Thread poster: Rod Darby (X)
| | Rod Darby (X)
Local time: 08:16
German to English
I recently saw someone\'s profile with a definition of a rush job (and a 30% surcharge for such) but forgot to make a note of their name - I\'d be most grateful for help on defining what a rush job is.
| | jccantrell
Local time: 00:16
German to English
| Your job, your definition || Oct 17, 2002 |
I would think that each of us has his own definition of a rush job.
For the sake of argument, say I can do 2000 words per day. If the customer wants more than that in one day, it becomes a rush job. If I have to work over the weekend when I planned to watch the World Cup, it becomes a rush job.
Essentially, if it requires more than 8 hours per day of work to meet the deadline, I would classify it as a rush job.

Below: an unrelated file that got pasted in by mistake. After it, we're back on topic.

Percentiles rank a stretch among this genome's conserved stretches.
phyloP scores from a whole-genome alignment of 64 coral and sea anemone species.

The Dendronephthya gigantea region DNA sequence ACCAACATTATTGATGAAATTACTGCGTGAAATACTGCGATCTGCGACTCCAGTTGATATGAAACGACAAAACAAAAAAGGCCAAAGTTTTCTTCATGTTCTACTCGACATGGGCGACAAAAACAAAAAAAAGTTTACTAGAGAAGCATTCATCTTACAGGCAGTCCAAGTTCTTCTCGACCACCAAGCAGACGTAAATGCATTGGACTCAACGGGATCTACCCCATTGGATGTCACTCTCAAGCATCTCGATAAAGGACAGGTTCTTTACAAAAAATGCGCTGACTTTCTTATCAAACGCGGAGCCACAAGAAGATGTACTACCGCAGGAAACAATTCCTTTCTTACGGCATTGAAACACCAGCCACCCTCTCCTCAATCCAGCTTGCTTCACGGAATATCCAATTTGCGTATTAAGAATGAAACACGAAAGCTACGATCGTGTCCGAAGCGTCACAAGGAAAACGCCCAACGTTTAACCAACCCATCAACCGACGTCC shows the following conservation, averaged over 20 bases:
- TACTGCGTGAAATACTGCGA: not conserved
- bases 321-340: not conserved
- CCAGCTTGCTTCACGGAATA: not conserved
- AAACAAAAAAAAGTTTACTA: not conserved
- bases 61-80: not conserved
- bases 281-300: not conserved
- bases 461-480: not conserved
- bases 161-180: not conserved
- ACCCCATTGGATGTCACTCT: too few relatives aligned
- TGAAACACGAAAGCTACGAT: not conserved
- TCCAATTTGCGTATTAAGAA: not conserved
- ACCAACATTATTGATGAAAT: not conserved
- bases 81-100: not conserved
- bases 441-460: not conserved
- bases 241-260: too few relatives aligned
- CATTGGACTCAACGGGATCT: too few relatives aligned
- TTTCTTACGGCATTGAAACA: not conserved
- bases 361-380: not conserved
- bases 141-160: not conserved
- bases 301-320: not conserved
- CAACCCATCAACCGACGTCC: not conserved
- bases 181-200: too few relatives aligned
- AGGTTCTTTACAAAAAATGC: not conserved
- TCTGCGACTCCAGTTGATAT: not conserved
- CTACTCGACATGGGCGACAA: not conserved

This is something that I can usually size up right after I look at the text, especially if the client has a wordcount for the job. Of course, if I accept a job where I am in over my head and have to look up every other word, then all bets are off.
If I did not tell the client that it would be a rush job, then it is NOT a rush job, no matter how long it takes me.
| | GoodWords
Local time: 02:16
Spanish to English
| It's a rush job if you have to rearrange your schedule || Oct 17, 2002 |
Another translator posted this definition of a rush job in another forum, which I find very useful:
\"Always keep in mind that \'rush\' means ANYTHING that constitutes having to juggle, reschedule, change plans, etc.\"
This means that if you have to take time out of your personal life or your sleeping time, or change your schedule of work for other clients in order to meet the deadline then it\'s a rush job.
[ This Message was edited by: on 2002-10-17 23:10 ]
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